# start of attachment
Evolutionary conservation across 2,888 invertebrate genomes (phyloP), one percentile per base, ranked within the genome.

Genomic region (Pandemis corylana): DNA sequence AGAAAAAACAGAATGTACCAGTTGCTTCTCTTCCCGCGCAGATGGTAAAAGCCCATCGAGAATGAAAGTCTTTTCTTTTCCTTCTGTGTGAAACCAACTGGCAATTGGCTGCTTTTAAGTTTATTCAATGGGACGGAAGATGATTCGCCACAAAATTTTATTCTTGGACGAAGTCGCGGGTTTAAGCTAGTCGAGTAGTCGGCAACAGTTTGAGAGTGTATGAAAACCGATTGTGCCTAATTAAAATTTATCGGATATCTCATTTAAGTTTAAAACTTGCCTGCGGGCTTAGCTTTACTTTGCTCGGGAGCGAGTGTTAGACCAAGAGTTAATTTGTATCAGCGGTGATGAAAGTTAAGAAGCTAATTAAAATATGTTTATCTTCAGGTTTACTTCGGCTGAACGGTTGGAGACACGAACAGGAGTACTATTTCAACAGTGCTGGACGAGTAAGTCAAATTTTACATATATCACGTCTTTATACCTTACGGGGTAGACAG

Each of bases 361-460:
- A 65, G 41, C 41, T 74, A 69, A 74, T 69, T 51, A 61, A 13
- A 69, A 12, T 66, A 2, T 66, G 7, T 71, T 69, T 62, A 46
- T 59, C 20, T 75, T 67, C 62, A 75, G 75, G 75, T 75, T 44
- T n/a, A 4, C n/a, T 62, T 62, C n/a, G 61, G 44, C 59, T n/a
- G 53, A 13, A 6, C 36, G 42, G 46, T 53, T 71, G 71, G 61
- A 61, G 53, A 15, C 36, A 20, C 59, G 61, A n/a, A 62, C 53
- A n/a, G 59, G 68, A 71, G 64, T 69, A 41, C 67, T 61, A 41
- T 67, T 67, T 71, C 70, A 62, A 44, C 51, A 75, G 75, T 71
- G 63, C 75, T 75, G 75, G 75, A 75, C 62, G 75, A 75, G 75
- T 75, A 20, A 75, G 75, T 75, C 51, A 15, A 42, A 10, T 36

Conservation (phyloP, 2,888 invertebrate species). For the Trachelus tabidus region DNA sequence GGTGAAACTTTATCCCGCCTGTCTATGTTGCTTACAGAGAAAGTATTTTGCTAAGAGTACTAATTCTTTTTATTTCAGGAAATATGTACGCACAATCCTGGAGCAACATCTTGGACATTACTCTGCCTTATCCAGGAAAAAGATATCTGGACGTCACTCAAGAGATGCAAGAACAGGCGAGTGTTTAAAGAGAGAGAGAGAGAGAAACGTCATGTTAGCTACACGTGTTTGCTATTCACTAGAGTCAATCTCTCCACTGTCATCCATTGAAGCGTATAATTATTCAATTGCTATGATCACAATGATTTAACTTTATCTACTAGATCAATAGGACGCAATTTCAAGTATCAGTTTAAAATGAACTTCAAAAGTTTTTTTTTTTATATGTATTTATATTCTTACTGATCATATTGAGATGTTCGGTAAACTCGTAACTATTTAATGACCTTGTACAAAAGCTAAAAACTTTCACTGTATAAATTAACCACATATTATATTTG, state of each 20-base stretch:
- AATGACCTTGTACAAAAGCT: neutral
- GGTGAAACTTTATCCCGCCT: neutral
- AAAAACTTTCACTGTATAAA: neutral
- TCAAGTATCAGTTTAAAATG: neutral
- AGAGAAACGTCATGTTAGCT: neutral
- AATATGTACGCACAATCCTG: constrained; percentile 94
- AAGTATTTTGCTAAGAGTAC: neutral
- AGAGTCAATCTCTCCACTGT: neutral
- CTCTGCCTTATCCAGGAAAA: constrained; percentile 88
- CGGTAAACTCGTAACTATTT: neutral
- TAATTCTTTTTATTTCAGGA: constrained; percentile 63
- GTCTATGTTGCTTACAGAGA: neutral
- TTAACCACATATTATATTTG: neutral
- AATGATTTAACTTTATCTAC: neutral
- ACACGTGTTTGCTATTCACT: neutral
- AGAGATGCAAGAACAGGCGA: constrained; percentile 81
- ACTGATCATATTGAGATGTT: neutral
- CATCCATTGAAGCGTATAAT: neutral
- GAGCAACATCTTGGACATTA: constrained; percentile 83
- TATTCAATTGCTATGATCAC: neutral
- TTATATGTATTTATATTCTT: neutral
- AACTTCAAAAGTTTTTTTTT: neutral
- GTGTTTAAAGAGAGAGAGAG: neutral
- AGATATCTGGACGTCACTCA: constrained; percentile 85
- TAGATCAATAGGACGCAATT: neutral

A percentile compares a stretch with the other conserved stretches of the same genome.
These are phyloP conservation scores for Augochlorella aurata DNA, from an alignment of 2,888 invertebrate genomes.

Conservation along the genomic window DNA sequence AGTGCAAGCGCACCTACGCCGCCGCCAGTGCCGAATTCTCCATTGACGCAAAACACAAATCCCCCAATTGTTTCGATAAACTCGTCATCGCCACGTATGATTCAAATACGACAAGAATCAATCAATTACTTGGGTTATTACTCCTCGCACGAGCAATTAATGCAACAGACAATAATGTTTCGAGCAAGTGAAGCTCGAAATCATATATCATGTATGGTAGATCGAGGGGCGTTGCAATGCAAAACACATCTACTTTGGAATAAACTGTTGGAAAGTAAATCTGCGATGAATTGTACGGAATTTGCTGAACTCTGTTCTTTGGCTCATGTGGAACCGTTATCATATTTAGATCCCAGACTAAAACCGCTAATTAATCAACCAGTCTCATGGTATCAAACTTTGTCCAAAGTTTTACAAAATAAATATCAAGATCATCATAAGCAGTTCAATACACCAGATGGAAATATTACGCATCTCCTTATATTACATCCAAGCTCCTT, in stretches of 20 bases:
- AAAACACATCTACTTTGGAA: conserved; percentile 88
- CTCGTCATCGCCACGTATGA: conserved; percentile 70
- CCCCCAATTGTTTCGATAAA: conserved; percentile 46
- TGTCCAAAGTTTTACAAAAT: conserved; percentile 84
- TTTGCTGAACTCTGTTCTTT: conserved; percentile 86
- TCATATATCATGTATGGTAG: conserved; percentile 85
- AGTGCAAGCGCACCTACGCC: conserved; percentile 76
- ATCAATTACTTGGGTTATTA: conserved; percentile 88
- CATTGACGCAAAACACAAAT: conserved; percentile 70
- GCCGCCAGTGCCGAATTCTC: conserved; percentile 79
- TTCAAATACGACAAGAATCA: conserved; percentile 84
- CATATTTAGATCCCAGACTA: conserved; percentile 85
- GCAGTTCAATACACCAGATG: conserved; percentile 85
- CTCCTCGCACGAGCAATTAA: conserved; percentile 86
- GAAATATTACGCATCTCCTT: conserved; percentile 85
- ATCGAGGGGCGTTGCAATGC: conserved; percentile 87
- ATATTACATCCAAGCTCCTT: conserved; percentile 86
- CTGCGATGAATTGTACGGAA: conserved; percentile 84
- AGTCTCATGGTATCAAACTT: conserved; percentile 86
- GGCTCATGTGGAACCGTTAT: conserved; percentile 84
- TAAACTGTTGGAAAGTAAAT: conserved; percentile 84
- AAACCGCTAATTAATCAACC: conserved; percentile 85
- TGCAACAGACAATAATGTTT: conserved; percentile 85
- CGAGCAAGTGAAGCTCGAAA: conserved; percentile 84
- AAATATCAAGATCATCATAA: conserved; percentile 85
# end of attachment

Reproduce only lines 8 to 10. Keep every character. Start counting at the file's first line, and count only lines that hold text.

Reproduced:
- G 53, A 13, A 6, C 36, G 42, G 46, T 53, T 71, G 71, G 61
- A 61, G 53, A 15, C 36, A 20, C 59, G 61, A n/a, A 62, C 53
- A n/a, G 59, G 68, A 71, G 64, T 69, A 41, C 67, T 61, A 41